Meteors, Meteorites, and the Art of Dodging Space Rocks
Let’s kick things off with a bit of cosmic fun: do you know your chances of getting struck by a stray space rock? As it turns out, your odds of a close encounter with a meteorite are incredibly slim – but they’re not zero. Sound surprising? Just ask Ann Hodges (well, figuratively – she passed away in 1972). In 1954, she became the first documented survivor of a meteorite strike.
A Close Encounter in France
Recently, a woman in France found herself in the headlines, sharing a tale of a peculiar ‘poom’ from her rooftop, followed by a mysterious jolt to her ribs. Suspecting an animal intruder – a bat, perhaps? – she was in for a surprise. The suspected culprit was a rock, which a geologist later suggested could be a meteorite – a very rare occurrence, indeed.
However, this interstellar bat might be more terrestrial than she thought. According to the Mineralogy Museum of Strasbourg, this potentially offending rock might just be slag, a waste product from the metallurgical industry.
The Mystery of Falling Objects. Often Mistaken, Rarely Meteoric
Barbara Gollain, who works at the museum and has extensive experience in mysterious falling objects, explained, “At least once a week, someone brings us a stone, thinking they’ve discovered a meteorite. And in 99 percent of cases, it is not one.”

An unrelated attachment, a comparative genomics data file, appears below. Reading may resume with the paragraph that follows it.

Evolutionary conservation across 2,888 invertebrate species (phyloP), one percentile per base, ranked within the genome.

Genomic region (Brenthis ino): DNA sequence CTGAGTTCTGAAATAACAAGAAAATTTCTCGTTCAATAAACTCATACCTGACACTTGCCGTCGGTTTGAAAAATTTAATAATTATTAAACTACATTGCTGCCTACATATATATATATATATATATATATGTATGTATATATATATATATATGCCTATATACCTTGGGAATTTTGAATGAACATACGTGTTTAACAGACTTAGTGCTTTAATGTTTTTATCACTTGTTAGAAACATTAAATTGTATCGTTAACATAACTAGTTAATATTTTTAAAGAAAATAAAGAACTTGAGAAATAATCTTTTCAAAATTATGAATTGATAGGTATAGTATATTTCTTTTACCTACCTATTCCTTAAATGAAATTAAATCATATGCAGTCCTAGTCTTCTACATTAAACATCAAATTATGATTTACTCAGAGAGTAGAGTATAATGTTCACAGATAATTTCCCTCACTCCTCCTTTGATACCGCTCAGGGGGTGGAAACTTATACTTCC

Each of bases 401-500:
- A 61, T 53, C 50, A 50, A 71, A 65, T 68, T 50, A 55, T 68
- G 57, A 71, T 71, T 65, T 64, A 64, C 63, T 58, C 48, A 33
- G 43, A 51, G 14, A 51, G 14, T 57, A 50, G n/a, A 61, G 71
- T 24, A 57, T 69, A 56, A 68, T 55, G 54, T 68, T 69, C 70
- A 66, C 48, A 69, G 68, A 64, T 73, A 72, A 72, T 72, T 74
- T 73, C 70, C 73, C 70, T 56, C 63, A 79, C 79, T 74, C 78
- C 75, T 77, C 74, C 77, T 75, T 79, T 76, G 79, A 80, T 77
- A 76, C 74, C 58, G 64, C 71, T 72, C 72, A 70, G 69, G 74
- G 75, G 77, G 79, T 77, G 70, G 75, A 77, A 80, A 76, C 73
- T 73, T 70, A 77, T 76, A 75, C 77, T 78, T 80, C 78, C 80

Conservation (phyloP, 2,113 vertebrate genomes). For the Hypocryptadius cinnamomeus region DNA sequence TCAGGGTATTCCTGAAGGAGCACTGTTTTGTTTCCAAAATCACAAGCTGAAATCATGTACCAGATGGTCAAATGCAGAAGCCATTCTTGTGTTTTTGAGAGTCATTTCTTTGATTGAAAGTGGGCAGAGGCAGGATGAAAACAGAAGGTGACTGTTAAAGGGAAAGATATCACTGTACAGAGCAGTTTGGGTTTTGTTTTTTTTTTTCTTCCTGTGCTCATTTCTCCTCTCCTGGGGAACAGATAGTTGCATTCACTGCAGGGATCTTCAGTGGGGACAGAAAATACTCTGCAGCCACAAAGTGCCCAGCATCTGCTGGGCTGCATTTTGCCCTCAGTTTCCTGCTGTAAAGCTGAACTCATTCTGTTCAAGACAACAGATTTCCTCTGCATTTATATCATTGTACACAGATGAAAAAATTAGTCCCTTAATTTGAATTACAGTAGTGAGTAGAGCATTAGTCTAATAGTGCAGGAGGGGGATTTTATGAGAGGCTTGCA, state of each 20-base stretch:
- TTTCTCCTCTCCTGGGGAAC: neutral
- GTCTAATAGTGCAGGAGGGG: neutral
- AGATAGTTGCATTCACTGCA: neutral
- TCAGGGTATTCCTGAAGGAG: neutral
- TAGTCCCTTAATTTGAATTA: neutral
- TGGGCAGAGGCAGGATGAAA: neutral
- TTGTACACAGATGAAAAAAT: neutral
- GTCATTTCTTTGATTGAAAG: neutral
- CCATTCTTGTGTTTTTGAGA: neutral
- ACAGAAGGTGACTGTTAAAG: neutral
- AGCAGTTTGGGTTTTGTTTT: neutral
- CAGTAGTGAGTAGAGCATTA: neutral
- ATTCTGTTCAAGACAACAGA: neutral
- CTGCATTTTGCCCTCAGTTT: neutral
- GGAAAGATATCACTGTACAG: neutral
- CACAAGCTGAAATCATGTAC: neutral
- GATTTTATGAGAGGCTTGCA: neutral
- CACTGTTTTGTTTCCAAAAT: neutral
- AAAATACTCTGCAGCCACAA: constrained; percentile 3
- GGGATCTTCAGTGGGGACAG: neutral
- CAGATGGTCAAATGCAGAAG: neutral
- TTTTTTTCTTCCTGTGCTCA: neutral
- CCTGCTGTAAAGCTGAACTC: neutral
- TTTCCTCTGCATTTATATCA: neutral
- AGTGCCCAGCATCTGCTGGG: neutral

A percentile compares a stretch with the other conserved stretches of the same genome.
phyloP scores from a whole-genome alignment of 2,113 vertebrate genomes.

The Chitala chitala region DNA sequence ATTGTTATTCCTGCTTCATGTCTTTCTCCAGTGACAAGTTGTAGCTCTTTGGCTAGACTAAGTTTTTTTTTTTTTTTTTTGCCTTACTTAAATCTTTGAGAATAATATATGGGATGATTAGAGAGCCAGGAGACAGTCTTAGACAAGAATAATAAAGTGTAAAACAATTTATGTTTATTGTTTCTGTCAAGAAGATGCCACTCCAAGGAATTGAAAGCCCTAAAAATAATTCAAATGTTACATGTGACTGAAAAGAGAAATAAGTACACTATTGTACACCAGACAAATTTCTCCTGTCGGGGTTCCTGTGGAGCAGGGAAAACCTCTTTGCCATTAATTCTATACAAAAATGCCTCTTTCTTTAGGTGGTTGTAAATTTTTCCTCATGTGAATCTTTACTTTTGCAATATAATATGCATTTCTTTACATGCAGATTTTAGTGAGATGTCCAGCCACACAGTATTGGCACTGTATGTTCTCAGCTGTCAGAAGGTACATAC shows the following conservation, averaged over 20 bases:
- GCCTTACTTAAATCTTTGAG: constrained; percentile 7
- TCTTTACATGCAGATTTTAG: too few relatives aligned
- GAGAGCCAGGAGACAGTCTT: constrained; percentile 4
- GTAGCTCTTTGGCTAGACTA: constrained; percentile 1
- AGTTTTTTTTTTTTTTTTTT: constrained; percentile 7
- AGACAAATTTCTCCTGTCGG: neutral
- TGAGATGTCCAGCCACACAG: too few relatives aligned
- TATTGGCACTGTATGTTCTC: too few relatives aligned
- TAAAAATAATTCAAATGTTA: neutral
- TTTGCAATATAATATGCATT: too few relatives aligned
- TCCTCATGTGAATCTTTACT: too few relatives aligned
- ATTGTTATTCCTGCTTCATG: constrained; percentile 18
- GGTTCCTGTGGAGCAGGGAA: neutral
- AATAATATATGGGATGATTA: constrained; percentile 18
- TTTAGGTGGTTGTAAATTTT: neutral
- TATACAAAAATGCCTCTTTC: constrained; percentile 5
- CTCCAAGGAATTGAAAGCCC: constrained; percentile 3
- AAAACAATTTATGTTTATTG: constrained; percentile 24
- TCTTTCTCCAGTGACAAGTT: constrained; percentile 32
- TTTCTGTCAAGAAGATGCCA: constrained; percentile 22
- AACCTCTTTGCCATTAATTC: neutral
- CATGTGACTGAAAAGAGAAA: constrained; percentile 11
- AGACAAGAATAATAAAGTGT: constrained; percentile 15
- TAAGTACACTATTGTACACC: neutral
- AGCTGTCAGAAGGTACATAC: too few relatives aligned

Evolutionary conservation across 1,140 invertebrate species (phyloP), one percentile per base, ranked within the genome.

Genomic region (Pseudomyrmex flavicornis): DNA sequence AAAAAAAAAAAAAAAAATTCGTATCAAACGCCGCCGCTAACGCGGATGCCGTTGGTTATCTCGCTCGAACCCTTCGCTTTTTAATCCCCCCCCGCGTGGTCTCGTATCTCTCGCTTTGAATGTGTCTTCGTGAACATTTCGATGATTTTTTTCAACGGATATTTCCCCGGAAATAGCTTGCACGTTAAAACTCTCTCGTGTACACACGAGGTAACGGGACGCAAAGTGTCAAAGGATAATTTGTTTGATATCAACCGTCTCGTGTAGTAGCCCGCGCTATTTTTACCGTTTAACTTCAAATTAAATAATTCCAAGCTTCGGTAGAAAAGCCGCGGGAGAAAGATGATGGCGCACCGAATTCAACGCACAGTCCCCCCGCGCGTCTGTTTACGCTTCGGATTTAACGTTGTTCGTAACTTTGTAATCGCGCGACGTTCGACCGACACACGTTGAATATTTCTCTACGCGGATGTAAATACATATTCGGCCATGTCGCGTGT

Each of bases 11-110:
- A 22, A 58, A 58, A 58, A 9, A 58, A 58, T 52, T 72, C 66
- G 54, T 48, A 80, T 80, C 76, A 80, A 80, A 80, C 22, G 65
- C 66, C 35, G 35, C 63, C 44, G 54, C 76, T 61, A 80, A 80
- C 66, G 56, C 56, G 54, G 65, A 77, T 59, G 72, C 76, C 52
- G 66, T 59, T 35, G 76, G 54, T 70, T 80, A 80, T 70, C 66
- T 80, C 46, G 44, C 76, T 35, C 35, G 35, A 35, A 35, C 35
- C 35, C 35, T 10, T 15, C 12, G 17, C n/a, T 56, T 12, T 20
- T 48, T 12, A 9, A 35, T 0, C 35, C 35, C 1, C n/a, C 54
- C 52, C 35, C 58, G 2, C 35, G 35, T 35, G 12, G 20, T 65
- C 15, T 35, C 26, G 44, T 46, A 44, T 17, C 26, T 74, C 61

Just because the rock from Schirmeck turned out to be earthly doesn’t mean meteorites never land in human-occupied areas, but it’s extremely rare. Here’s a comforting fact from NASA: in the last 1,000 years, no human is known to have been killed by a meteorite impact. Ancient Chinese records do document a few such incidents, though they’re few and far between.
Understanding Your Risk of a Meteorite Strike
Your risk of meeting your end via meteorite increases with the size of the space rock. If you need a stark reminder of the power of a large meteorite, just ask the dinosaurs about Chicxulub – oh wait, you can’t. Their fate clearly illustrates why getting hit by a mini meteorite like the one that struck Ann Hodges is a slim-to-none chance. The odds of an extraterrestrial nugget hurling down to Earth and landing on you, an insignificant speck in the grand scheme of things, are quite thin indeed.
How NASA Protects Us From Nomadic Space Rocks
To further reduce the risk of a meteorite mishap, NASA’s Near-Earth Object experts, like Dr. Amy Mainzer, keep a vigilant eye on the cosmos. As a Professor of Planetary Science and principal investigator of NASA’s Near-Earth Object Wide-field Infrared Survey Explorer (NEOWISE), she’s our shield against the unknown dangers of outer space.
When Meteor Strikes Meet Pop Culture
In a fascinating twist, Dr. Mainzer’s expertise even earned her a consulting role in the movie “Don’t Look Up,” which used a meteor strike as an allegory for climate change. Talk about applying real-world knowledge to reel-world entertainment!